It's been quite a year enduring the Top 40 in "The Problem With....". Looking back at the year and my reviews, I've noticed three things about music that I loathe and think need to change.
Too many collaborations (feat. Rihanna, Lil' Wayne, Pitbull, Jay-Z...) The less we talk about Lou Reed pairing with Metallica this year, the better. However, I think their collision best represented the preoccupation with parings and collaborations across genres. I counted 40 tracks on Billboard's most recent chart with a featuring credit or more than one title artist. Tony Bennett's duets didn't even show up on the charts. A lot of these tracks just had a guest saying one line or verse before dropping out without explanation.
From a consumer standpoint, it can work either way. If you want more value for your money, you can get plural artists in a song for the price of one. If you're a superfan who wants every song with your favorite artist in it, go crazy finding all of them.
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Everyone covered each other As if appearing in each other's singles wasn't incestuous enough, a lot of musicians this year covered each other's music. Didn't like Lil' Wayne's growly attempt at a ballad in "How To Love"? You have Demi Lovato's cover. Was Kanye and Jay-Z's "Otis" too black for you? How about Justin Bieber freestyling over the track? Apparently, Taylor Swift also covered a lot of songs on her acoustic guitar throughout this year's Speak Now tour. These covers are supposed to show how versatile and creative the covering artist can be, but it just reveals how interchangeable and manufactured the pop music game is.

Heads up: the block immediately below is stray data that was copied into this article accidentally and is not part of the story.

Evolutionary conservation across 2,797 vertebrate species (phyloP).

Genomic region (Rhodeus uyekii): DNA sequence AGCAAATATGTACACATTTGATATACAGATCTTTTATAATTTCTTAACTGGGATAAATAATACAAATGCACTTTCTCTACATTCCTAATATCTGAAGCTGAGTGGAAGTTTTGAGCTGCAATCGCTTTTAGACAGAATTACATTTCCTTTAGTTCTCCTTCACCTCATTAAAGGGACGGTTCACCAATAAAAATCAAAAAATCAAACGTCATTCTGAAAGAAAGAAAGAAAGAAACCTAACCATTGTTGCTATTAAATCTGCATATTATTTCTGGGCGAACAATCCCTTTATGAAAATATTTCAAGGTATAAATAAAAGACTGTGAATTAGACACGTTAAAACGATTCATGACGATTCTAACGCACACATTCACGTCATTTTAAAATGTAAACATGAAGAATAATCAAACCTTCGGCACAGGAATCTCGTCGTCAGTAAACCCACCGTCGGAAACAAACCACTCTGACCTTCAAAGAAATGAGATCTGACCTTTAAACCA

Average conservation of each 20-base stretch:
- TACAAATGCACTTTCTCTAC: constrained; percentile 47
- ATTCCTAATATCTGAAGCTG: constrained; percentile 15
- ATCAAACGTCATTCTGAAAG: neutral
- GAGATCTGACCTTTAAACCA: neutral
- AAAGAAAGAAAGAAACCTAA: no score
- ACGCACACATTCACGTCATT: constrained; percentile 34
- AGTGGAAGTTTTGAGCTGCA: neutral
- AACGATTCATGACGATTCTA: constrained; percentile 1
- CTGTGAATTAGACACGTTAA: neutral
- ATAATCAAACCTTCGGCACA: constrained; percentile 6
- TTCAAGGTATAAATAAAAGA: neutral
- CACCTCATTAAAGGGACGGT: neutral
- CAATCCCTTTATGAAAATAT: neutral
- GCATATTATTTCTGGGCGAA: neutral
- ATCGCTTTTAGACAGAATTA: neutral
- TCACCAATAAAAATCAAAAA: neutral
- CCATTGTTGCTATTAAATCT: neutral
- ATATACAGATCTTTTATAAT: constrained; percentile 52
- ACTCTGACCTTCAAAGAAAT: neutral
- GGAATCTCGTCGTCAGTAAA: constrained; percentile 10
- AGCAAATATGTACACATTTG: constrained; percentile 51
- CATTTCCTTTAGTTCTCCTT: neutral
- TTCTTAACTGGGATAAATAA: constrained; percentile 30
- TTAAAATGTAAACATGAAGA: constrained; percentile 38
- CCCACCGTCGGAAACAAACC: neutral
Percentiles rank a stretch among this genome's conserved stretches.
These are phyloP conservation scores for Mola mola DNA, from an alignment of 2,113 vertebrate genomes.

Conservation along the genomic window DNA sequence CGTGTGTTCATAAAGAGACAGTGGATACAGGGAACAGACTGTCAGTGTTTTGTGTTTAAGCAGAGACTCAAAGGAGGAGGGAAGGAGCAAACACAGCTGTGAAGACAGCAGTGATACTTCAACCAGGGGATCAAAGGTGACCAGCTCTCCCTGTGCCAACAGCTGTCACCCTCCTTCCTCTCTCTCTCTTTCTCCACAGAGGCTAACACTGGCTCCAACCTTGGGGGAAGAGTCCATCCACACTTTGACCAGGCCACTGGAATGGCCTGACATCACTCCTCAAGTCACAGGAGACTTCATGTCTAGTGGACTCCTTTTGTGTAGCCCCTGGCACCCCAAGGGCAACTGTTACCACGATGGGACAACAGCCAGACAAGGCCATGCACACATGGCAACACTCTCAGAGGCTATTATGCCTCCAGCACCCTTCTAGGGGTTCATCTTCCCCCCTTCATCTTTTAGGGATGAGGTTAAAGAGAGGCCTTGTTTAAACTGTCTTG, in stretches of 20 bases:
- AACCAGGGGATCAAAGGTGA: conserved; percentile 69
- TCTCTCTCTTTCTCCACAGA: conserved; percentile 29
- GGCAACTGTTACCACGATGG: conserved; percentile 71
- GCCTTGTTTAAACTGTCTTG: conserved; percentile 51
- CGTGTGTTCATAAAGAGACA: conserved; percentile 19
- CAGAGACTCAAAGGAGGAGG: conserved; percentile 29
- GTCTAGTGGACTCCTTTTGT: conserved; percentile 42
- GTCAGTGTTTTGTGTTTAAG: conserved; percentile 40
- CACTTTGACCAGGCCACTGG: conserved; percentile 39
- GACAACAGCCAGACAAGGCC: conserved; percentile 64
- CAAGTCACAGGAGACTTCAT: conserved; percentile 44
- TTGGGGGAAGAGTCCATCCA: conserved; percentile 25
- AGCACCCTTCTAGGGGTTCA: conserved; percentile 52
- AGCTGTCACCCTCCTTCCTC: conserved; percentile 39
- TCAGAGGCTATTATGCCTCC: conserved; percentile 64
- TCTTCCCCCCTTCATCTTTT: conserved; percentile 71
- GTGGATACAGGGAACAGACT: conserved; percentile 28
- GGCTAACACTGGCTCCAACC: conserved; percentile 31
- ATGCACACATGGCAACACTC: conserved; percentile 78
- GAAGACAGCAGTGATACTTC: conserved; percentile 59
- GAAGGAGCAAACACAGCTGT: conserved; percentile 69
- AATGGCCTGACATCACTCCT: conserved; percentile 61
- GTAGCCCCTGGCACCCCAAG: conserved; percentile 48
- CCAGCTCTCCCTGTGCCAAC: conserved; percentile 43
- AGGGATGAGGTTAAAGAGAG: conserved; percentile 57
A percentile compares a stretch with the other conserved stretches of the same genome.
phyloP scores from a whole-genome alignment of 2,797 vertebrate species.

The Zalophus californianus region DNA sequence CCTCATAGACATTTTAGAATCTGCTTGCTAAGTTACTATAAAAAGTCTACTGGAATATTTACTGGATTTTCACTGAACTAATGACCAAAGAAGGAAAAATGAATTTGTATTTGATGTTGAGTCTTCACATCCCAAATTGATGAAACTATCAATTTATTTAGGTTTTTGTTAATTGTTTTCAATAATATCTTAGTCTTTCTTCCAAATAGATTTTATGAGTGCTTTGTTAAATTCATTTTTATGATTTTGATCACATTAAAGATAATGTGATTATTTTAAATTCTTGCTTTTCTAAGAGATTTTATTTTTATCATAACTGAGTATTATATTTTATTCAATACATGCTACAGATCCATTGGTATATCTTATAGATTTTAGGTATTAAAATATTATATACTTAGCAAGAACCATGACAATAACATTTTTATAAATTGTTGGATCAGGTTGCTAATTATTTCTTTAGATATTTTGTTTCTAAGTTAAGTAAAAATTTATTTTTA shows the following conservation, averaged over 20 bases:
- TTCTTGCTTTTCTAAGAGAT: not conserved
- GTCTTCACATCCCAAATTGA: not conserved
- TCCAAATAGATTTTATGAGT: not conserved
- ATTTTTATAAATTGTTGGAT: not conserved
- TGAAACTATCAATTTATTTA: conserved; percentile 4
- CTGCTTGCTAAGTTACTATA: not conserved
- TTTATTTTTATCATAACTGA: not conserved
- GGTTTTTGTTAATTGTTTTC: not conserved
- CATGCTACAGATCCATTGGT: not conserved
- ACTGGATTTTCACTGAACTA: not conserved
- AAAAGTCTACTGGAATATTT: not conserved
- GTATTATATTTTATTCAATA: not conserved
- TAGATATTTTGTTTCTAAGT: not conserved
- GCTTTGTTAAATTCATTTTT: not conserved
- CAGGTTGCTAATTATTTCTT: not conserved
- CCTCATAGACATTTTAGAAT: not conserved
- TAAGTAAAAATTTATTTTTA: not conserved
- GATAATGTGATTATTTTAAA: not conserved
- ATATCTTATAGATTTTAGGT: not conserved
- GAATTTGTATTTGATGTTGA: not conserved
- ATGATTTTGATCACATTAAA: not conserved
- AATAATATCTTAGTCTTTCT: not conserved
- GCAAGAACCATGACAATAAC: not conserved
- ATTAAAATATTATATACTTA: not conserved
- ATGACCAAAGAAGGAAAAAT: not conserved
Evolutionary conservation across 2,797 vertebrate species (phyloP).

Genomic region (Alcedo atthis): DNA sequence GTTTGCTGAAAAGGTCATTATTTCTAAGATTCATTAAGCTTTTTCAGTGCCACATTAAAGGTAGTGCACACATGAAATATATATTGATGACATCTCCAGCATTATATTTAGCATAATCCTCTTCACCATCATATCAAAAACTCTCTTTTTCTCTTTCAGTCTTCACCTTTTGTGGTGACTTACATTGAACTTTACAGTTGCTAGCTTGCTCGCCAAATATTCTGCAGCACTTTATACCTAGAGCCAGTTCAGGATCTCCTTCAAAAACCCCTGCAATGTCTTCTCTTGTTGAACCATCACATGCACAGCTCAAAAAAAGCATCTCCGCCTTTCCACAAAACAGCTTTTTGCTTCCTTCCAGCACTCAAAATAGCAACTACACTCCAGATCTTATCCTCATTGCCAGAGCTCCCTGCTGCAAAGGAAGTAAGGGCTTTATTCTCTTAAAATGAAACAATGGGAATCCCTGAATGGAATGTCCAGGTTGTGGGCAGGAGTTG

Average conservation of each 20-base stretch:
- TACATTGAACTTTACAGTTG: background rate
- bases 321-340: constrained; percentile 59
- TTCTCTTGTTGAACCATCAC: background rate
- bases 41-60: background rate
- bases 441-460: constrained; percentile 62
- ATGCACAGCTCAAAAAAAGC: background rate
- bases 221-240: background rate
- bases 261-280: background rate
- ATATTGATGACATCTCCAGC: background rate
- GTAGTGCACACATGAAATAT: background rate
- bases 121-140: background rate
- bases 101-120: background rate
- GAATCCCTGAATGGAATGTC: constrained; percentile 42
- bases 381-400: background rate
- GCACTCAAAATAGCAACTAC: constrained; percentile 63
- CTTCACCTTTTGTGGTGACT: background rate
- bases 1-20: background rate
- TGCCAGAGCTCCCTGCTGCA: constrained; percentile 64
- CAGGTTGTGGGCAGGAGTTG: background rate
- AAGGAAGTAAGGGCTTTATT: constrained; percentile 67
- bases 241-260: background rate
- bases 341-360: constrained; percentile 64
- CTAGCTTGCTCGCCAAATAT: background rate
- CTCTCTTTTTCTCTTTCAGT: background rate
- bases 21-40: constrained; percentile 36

Intentionally bad videos Oscar Wilde once said, "The only thing worse than being talked about badly is not being talked about at all." A century on, that guy is still right. Music video director Chris Marrs Piliero went to town with the idea this year, making intentionally cheesy videos for Ke$ha's "Blow" and Britney Spears' "I Wanna Go." He banked on the fact that people would share his videos ironically or in disgust.
YouTube is also partly to blame for the success of mediocre musicians like Rebecca Black, Lana Del Rey and that little English girl covering "Super Bass" because people are still willing to watch, link and share bad videos.
To YouTube's credit, they've introduced "like" and "dislike" buttons that turn into a green-red rating spectrum under the videos. Here's a rule for viewers out there: If it's green, put it on the screen; if it's red, stop it dead.